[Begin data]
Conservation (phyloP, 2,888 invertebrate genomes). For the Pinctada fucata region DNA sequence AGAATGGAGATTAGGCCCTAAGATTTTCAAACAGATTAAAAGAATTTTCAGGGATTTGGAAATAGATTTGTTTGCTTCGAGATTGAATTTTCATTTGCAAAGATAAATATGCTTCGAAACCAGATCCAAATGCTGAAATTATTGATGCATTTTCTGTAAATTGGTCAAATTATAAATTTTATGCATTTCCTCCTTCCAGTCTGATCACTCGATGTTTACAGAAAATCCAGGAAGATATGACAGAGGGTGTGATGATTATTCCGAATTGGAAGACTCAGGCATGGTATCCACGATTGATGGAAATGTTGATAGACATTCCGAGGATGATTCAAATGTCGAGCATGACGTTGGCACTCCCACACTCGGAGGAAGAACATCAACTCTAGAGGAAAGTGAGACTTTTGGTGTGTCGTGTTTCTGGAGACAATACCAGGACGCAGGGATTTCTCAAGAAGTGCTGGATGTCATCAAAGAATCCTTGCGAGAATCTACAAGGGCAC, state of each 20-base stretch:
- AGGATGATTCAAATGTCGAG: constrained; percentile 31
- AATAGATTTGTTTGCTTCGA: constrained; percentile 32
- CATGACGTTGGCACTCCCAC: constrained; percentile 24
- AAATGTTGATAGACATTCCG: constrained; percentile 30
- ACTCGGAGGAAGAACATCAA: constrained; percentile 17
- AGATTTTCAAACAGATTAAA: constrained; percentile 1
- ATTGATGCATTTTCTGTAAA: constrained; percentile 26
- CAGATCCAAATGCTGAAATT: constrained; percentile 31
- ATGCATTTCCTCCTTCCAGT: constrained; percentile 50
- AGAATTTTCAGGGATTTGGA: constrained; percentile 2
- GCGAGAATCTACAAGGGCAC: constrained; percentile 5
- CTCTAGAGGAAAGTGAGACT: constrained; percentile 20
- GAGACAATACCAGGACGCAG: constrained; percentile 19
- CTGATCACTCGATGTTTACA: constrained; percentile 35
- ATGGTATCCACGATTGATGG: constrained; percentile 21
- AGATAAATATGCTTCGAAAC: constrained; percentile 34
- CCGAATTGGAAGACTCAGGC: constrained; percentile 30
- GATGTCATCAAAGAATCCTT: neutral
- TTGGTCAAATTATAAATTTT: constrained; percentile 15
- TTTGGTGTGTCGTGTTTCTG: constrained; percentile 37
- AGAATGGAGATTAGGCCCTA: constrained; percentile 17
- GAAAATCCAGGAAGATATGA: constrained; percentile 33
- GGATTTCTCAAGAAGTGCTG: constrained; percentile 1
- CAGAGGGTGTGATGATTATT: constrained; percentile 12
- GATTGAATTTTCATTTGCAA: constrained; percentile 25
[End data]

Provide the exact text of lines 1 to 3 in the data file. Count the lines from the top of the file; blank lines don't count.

Conservation (phyloP, 2,888 invertebrate genomes). For the Pinctada fucata region DNA sequence AGAATGGAGATTAGGCCCTAAGATTTTCAAACAGATTAAAAGAATTTTCAGGGATTTGGAAATAGATTTGTTTGCTTCGAGATTGAATTTTCATTTGCAAAGATAAATATGCTTCGAAACCAGATCCAAATGCTGAAATTATTGATGCATTTTCTGTAAATTGGTCAAATTATAAATTTTATGCATTTCCTCCTTCCAGTCTGATCACTCGATGTTTACAGAAAATCCAGGAAGATATGACAGAGGGTGTGATGATTATTCCGAATTGGAAGACTCAGGCATGGTATCCACGATTGATGGAAATGTTGATAGACATTCCGAGGATGATTCAAATGTCGAGCATGACGTTGGCACTCCCACACTCGGAGGAAGAACATCAACTCTAGAGGAAAGTGAGACTTTTGGTGTGTCGTGTTTCTGGAGACAATACCAGGACGCAGGGATTTCTCAAGAAGTGCTGGATGTCATCAAAGAATCCTTGCGAGAATCTACAAGGGCAC, state of each 20-base stretch:
- AGGATGATTCAAATGTCGAG: constrained; percentile 31
- AATAGATTTGTTTGCTTCGA: constrained; percentile 32